Jeff Lomprey (PhD, ’93). After graduating from UK in 1993, I held two postdoc positions: Dartmouth College (1993-1995; Russell Hughes) and Oak Ridge National Laboratory (1995-1996; Mac Toth). Following the Oak Ridge position, in 1997, I was lured to Gentex Corporation by former UK Professor of Chemistry, Tom Guarr, to work on the development of and improvements for the company’s electrochromic review mirrors. One of the major challenges at that time was producing mirrors with a predictable extended lifetimes. Working with Tom, we developed additives to the electrochromic solutions in the mirrors that would, in essence, provide a buffer within the electrochromic system maintaining an electrochemical balance in the mirror. The project was successful and the company continues to this day to incorporate the technology that Tom and I developed nearly 20 years ago.
Working for Gentex allowed me to explore cutting edge technologies and to be more involved in the business side of chemistry. As part of that I gained exposure to the patent system. A number of the projects that I worked on at Gentex ended up with technological developments that were patented by Gentex, and I began to get involved in the patent drafting and to experience what patents could do for a company. In 2002, I decided to leave Gentex and return to school, this time law school at the University of Wisconsin. After my second year of law school I interned with the law firm of Foley & Lardner LLP in their Madison, Wisconsin office. That move proved to be a long time commitment and I have now been with Foley, first as an associate, and now as a partner, for a total of 13+ years.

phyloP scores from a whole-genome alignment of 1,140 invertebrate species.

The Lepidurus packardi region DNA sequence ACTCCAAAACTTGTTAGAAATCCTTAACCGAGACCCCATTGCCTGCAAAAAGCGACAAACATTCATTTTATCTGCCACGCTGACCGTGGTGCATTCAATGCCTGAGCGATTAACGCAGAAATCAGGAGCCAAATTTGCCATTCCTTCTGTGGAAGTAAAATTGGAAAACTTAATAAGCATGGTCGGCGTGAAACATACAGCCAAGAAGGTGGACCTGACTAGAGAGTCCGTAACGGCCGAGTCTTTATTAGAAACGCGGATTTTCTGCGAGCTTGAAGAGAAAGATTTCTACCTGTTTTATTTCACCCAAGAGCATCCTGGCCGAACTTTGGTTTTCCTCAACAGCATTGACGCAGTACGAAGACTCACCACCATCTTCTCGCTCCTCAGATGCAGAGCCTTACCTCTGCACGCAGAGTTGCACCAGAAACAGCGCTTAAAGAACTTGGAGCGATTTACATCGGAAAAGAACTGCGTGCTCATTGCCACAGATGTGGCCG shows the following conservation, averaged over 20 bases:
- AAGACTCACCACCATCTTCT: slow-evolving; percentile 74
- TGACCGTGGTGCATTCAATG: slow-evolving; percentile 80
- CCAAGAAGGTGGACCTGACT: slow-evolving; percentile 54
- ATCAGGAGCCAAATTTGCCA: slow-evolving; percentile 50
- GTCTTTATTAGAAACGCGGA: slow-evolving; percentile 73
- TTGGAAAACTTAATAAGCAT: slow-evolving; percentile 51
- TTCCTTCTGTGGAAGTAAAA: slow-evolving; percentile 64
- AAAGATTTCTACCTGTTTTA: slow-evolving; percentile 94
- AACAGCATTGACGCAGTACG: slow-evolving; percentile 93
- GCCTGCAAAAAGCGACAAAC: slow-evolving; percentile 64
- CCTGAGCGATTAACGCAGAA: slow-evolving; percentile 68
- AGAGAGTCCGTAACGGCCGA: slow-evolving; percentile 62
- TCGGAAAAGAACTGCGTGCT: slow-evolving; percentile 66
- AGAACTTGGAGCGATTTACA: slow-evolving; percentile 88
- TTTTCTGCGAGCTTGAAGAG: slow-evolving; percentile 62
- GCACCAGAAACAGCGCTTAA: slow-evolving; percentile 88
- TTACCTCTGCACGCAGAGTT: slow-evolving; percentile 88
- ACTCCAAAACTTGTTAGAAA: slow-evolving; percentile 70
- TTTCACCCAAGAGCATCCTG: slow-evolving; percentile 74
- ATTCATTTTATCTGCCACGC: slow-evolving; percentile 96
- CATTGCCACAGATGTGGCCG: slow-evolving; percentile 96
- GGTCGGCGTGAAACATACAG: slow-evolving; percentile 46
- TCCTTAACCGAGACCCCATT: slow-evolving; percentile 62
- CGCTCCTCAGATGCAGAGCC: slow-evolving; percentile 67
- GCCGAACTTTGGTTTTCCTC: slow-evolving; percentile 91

While I may practice patent law, I still consider myself a chemist. I get to work with inventors on new chemical technologies (primarily in the polymer, battery, small molecule, and catalyst space), and I enjoy seeing the results of their efforts in the newest technologies from the catalyst systems to some of the most exciting pharmaceutical advances. I have the opportunity to counsel clients with regard the entire intellectual property system (patents, trademarks, and copyrights). In addition to working with clients to secure patents, I also counsel them with regard to infringement, validity, patentability and freedom to operate issues. I have found that patent law allows me to remain a chemist while assisting individuals and companies to further their own business interests.
About 2 years ago, I was contacted by Mark Meier to participate in the newly forming UK Chemistry Department Alumni Committee. One of the first projects that we were involved with was the Alumni Reunion that was held in conjunction with the opening of the new Don & Cathy Jacobs Science Building in the fall of 2016. The primary focus of the Committee has been to engage with alumni to become (or remain) active with the Department, and to engage with current students. Each of the years that we have held fall meetings, there has been an opportunity to interact with current students and talk with them about what they can do with a chemistry degree, and to be a resource for the students as they go through school and look at their future after completing, or at least taking a break from, their academic career. As Chair of the UK Chemistry Alumni Committee, I would like to invite anyone who is a graduate of the chemistry program at any level to contact the department about joining us at the meetings, provide any ideas you may have with regard to topics that you would like for us to consider, and to share your experiences and expertise with the current UK chemistry students.